Working with art and ecology: Tools, toolkits and the trickeries of naming.
(Robert Gordon University)
Paper short abstract:
Emerging from the interstices of contemporary art & ecology, this paper focuses on a creative workshop, experimenting with 'messy' methods and correspondences between art & anthropology, and critiquing aspects of policy making.
Paper long abstract:
Working from the interstices of contemporary art and ecology, this paper grounded in an anthropological inquiry into how art came to be made in forests and debates around 'environmental' art and ways of producing 'nature'. It will focus on one of many 'creative' workshops I ran, experiments in alternative 'messy' methods (cf Law, 2010) and research into correspondences between art and anthropology. It developed from frictions I encountered, owing to the ambiguity of my role with the Forestry Commission, as well as around my status as artist or anthropologist. The workshop drew diverse perspectives of artists and foresters together within a deliberately poetic space - also an installation - to explore the value of forests, the role of art, and policy governing art's commissioning. Foresters manage landscapes and negotiate publics over remarkably long time frames, using 'best practice' policy and 'tool kits' to 'balance' 'constraints and opportunities'. Sometimes these entail incongruous categorisations, eg of artist 'types' I argue that, rather than a providing guide for future projects, this legitimises past actions, circumscribing perceived failures. I suggest another way of thinking using 'ecologies of practice, aimed at " the construction of new possibilities [...], in other words, to connect." (Stengers,2005) to make space for creative interventions in decision making,what I call 'speed-bumps' attempts to 're-function' ethnography, through working with art (cf Marcus &Rabinow, 2008). This is part of working towards a more accepting approach to ecology, which incorporates friction, and failure, but works to keep conversations going.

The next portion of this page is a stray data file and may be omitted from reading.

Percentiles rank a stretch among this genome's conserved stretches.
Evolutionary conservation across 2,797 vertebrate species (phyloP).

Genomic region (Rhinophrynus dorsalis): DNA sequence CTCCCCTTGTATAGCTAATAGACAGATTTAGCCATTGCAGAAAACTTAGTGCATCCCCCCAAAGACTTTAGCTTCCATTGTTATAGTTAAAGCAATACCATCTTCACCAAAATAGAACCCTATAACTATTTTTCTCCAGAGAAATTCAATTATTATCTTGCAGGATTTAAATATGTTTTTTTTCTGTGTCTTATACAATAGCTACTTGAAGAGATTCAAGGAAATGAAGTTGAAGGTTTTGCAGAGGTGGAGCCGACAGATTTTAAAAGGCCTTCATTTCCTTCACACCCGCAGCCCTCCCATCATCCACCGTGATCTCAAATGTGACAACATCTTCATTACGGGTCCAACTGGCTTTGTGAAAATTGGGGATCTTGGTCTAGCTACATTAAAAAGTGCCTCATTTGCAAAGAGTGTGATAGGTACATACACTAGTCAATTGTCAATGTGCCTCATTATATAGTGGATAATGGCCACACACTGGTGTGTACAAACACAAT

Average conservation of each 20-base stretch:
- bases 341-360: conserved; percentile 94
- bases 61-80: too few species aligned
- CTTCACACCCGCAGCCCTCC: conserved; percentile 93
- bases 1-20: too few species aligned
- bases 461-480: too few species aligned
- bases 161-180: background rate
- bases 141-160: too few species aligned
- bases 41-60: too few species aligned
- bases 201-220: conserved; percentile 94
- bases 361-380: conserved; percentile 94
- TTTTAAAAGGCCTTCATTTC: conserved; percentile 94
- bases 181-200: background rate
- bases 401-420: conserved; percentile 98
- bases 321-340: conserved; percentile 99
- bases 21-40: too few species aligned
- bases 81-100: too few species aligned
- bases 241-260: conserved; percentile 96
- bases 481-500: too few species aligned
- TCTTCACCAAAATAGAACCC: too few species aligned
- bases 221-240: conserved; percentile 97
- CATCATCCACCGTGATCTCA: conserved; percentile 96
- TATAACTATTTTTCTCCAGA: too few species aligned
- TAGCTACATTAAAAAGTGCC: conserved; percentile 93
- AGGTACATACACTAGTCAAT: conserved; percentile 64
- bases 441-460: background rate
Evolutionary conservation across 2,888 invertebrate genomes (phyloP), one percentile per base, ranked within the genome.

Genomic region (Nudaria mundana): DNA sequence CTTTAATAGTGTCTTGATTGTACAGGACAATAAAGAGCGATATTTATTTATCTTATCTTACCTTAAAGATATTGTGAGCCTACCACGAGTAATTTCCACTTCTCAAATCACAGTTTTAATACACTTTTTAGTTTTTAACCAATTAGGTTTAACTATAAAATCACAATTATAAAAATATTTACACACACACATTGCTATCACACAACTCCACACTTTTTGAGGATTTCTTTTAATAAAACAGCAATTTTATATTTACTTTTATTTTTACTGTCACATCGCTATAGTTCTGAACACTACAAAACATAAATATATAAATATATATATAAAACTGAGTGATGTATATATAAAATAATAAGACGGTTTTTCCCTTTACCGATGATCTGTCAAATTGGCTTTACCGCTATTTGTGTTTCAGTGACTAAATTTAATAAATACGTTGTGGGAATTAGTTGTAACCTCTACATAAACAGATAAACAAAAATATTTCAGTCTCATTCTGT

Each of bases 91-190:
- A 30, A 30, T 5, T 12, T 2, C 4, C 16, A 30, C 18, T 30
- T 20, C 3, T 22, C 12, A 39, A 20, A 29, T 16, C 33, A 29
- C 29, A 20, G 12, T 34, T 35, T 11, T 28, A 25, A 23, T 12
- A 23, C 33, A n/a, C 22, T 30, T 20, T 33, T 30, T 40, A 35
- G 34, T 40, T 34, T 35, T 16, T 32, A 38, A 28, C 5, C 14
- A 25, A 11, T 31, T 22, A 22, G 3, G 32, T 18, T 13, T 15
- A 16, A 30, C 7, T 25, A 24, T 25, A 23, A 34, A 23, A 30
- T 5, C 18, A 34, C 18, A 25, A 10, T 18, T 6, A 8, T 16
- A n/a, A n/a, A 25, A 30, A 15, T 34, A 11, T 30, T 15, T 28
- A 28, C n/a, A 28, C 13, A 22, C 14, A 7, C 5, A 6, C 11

Anthropological visions. atlases of difference, multimedia arcades and non-linear arguments